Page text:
The four Black men who were wrongfully charged with raping a 17-year-old white girl in 1949 have been exonerated in the state of Florida 72 years later. The group has been dubbed the “Groveland Four.”

According to CNN, Circuit Court Judge Heidi Davis in Lake County, Florida, posthumously dismissed the indictments of Ernest Thomas and Samuel Shepherd and vacated the convictions of  Walter Irvin and Charles Greenlee. The four wrongfully convicted men have already passed away.

Greenlee, Irvin, Shepherd, and Thomas were accused of sexually assaulting Norma Padgett in Groveland, Florida, at the peak of Jim Crow-era Florida. Shortly after they were charged in 1949, Thomas was killed by a racist mob and shot over 400 times. The Mayor of Groveland at the time fatally shot Shepherd as he drove them to a second trial and claimed self-defense. Irvin said that he shot him in cold blood.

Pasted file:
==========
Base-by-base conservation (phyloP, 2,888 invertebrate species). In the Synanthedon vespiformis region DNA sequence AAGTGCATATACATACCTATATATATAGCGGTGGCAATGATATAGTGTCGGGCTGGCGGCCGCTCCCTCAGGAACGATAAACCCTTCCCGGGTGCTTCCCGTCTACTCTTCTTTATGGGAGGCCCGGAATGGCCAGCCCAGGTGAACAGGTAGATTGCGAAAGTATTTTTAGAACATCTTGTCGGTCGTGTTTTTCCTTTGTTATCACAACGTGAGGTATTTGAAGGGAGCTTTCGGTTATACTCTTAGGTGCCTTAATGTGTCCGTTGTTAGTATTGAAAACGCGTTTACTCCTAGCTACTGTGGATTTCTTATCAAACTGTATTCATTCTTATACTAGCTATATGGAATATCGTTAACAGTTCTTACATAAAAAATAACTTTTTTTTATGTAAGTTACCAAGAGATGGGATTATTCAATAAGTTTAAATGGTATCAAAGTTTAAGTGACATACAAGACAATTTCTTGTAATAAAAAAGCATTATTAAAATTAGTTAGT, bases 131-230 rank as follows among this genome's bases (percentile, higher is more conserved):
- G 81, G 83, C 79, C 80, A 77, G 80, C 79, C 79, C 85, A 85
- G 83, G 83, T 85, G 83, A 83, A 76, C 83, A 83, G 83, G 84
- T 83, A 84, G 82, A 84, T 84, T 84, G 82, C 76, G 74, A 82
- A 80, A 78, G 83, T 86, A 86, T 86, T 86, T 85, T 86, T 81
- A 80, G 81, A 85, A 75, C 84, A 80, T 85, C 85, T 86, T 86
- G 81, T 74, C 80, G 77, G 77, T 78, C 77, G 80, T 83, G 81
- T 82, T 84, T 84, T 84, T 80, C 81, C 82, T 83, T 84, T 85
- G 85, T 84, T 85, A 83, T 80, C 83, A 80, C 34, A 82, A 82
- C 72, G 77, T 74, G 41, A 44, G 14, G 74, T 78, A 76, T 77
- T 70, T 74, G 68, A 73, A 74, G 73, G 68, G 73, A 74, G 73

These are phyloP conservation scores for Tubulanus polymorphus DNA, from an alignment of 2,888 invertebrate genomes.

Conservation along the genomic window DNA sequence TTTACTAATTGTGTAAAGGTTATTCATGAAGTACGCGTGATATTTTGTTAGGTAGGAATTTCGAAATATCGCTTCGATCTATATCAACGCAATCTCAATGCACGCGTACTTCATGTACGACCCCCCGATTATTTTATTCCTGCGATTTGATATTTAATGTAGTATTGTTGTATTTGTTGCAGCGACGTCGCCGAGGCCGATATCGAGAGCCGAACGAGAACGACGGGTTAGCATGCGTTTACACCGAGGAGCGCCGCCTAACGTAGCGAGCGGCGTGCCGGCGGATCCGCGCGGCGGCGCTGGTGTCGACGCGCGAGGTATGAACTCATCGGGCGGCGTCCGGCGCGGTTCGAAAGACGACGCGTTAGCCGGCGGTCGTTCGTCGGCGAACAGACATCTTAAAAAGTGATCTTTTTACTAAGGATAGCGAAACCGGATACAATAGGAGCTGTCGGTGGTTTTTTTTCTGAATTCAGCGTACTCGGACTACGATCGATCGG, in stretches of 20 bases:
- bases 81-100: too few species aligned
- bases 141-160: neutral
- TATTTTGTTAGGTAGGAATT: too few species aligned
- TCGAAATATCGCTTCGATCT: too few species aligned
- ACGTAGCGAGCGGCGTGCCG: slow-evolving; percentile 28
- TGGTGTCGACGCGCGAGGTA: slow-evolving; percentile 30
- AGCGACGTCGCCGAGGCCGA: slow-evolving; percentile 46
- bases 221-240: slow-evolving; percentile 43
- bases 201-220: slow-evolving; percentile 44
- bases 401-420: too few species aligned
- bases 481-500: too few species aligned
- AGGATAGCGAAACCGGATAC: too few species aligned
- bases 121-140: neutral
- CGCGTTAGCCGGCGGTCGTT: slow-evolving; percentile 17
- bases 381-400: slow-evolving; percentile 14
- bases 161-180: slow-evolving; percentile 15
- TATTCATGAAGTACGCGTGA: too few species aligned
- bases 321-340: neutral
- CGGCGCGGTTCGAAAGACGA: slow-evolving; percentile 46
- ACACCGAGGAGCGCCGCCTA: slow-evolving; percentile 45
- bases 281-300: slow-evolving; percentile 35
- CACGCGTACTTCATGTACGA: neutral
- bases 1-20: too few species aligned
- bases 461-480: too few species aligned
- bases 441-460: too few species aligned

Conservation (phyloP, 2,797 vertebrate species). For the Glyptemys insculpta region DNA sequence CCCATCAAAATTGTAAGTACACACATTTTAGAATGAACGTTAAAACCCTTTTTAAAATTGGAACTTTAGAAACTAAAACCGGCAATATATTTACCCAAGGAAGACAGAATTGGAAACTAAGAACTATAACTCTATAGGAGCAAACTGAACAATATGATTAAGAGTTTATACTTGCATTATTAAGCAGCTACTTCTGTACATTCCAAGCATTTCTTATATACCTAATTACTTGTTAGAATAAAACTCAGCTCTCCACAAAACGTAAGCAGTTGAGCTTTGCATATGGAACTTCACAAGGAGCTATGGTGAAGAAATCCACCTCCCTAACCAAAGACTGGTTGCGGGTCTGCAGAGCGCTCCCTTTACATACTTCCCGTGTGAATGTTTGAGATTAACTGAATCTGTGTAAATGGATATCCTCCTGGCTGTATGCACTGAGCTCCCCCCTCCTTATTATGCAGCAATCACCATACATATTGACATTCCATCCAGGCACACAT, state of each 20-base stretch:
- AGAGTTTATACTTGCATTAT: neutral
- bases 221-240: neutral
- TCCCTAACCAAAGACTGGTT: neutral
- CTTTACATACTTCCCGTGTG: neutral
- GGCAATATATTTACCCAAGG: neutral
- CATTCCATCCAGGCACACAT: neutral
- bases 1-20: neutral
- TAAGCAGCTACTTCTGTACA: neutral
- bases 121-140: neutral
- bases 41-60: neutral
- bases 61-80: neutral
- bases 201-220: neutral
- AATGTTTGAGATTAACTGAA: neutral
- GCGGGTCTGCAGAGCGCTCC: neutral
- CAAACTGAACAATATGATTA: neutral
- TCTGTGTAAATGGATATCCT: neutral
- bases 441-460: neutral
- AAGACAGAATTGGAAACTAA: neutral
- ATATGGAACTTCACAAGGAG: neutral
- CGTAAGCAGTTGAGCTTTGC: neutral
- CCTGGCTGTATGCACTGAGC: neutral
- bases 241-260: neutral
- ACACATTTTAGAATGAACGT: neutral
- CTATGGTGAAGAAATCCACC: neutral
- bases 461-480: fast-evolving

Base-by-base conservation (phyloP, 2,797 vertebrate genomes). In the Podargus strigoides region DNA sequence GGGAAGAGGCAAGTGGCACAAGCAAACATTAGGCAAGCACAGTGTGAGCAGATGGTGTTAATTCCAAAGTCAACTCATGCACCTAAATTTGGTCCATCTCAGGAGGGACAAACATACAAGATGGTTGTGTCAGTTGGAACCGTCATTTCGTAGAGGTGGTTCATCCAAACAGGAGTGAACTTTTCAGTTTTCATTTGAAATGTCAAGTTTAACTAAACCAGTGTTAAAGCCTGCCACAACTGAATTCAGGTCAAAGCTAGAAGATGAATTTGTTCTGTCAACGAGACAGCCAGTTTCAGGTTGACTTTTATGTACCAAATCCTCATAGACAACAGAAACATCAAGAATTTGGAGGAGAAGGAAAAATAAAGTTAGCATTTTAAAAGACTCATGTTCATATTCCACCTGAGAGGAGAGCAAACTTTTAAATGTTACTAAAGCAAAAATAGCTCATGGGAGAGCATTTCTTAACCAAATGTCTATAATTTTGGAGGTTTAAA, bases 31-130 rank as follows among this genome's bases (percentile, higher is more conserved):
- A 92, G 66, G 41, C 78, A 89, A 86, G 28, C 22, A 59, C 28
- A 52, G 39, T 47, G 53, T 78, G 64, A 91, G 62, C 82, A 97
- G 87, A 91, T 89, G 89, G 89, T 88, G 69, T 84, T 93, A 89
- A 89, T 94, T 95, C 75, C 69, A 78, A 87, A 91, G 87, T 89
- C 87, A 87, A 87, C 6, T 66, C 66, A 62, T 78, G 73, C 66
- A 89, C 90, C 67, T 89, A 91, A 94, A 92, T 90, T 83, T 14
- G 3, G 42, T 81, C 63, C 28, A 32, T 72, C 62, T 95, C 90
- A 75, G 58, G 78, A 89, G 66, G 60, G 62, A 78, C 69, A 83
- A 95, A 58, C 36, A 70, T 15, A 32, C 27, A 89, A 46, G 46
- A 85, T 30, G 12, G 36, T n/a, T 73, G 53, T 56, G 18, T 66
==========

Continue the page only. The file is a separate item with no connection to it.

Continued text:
In 2017, the Florida House issued a posthumous apology to the Groveland Four, and in 2019 Gov. Ron DeSantis issued full posthumous pardons to the men as well.

“For seventy years, these four men have had their history wrongly written for crimes they did not commit. As I have said before, while that is a long time to wait, it is never too late to do the right thing,” DeSantis said. “I believe the rule of law is society’s sacred bond. When it is trampled, we all suffer. For the Groveland Four, the truth was buried. The Perpetrators celebrated. But justice has cried out from that day until this.”

Charles Greenlee’s daughter, Carol Greenlee, issued an emotional statement Monday morning after the news of her father’s exoneration was revealed.

“I would not hate, but I will love and embrace all of those who did not know at the time that my father was a caring and loving and compassionate person that did not rape anybody,” she said. “I stand here today to say thank you.”

Greenlee, who was just 16 years old when he was charged, died in 2012 at the age of 78.